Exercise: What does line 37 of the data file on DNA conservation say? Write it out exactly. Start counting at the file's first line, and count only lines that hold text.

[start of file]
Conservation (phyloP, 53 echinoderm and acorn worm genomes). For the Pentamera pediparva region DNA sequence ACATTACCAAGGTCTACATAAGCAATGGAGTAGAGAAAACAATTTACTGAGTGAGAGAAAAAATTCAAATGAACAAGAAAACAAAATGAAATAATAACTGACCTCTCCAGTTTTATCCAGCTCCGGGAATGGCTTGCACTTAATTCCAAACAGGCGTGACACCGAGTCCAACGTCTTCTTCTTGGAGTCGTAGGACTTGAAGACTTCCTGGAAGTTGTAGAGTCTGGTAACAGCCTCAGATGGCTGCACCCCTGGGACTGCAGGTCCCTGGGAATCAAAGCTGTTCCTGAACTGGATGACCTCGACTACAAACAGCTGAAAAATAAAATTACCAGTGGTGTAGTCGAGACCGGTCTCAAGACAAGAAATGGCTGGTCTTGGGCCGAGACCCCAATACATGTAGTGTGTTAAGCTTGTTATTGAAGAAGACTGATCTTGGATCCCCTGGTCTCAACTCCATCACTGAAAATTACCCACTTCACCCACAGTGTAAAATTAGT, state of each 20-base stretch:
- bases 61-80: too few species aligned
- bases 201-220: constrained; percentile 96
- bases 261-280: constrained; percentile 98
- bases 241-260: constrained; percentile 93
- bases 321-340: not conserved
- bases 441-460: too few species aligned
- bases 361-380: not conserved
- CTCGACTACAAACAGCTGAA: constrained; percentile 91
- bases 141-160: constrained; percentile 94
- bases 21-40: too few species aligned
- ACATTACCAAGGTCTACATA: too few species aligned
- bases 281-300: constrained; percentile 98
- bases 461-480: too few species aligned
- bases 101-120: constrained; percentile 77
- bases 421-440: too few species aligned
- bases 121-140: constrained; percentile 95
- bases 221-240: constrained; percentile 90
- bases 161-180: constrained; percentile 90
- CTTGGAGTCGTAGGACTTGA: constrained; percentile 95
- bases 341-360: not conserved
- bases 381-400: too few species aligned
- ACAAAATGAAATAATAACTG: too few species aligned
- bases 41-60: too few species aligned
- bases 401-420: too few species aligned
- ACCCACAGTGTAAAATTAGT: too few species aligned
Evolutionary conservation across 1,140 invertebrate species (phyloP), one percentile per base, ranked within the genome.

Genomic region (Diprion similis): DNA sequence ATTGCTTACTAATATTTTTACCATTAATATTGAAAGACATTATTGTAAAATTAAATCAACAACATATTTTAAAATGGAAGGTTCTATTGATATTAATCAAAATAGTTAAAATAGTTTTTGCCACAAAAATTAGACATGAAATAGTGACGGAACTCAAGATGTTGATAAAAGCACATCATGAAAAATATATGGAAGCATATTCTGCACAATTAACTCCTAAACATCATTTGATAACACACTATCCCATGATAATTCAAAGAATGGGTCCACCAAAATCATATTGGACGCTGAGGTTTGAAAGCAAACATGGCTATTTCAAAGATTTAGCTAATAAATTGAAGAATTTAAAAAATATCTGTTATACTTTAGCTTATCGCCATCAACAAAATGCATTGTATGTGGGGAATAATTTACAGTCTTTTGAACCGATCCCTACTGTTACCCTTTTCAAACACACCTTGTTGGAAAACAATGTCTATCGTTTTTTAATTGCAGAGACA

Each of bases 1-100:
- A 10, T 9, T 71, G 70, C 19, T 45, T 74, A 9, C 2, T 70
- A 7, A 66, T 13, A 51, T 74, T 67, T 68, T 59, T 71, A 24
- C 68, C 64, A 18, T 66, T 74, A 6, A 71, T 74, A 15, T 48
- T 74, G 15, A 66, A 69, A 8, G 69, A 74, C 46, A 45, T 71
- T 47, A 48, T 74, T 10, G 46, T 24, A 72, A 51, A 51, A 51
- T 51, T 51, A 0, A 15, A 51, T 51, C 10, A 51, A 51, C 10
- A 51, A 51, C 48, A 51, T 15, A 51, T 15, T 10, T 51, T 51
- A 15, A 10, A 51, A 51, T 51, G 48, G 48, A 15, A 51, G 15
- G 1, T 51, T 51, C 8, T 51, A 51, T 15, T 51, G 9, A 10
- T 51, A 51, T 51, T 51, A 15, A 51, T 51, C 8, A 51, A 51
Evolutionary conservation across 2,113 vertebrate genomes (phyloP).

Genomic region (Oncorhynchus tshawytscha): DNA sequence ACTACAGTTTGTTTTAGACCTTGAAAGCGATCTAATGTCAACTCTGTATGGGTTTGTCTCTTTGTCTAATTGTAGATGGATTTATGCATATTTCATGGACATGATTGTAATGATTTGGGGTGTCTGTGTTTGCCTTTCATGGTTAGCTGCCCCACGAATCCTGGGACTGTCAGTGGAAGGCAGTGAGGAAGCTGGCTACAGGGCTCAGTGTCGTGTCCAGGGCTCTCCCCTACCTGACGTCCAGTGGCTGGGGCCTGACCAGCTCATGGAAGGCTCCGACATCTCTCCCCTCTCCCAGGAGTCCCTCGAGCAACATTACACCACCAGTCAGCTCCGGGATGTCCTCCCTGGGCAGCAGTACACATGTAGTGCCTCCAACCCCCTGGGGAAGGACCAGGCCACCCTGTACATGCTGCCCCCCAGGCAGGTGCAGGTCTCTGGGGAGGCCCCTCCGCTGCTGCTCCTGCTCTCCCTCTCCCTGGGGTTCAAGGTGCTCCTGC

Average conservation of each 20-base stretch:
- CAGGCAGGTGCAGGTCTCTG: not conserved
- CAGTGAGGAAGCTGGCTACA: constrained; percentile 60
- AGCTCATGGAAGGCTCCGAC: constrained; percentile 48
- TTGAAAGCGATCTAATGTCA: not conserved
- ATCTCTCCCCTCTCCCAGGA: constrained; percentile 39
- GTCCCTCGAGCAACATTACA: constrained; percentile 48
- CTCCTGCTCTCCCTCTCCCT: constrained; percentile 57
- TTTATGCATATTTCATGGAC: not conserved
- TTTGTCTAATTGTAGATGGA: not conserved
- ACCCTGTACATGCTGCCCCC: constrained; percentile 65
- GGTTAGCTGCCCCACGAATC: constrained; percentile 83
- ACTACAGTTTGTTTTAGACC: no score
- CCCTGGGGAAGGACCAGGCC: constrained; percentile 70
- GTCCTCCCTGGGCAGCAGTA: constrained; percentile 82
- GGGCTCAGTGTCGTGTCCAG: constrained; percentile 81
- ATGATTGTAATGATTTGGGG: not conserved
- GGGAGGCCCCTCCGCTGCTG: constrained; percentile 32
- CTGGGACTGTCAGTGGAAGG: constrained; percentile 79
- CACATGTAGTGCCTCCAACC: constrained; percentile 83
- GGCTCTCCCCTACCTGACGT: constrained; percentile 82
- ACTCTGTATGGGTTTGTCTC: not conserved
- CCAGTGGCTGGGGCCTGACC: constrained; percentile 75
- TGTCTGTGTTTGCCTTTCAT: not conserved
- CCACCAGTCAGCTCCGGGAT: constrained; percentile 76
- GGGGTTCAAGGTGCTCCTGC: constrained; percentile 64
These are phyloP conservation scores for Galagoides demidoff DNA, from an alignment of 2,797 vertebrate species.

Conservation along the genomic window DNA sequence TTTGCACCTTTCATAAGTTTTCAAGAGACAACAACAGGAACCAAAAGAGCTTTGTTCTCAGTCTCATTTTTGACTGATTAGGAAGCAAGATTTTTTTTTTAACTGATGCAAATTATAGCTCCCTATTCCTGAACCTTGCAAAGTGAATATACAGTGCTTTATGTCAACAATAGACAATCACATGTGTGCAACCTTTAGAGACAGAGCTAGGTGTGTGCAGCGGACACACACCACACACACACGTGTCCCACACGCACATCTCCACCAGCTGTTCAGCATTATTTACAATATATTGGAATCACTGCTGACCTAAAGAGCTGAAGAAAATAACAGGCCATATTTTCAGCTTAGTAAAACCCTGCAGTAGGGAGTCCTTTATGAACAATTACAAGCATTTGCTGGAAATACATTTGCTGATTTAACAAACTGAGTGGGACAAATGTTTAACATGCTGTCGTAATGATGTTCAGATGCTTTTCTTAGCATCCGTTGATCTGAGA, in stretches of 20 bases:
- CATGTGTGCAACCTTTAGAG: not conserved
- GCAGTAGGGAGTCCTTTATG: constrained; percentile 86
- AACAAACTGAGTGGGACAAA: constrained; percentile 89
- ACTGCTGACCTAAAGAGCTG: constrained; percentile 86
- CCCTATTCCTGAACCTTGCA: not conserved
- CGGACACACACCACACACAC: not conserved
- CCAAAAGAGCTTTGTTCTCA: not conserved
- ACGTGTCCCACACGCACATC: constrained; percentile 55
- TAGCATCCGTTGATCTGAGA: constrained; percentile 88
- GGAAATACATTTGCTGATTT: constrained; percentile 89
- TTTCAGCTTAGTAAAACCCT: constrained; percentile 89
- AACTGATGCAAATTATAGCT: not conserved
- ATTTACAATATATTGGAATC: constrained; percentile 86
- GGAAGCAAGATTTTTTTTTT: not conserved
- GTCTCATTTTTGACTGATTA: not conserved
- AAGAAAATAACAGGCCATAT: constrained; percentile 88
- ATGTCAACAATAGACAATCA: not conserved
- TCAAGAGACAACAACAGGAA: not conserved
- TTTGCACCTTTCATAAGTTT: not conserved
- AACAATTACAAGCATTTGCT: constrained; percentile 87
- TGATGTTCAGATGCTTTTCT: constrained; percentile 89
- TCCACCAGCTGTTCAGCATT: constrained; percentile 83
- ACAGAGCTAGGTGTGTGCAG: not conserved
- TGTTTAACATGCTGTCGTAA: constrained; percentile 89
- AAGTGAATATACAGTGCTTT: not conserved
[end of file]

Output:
- A 15, A 10, A 51, A 51, T 51, G 48, G 48, A 15, A 51, G 15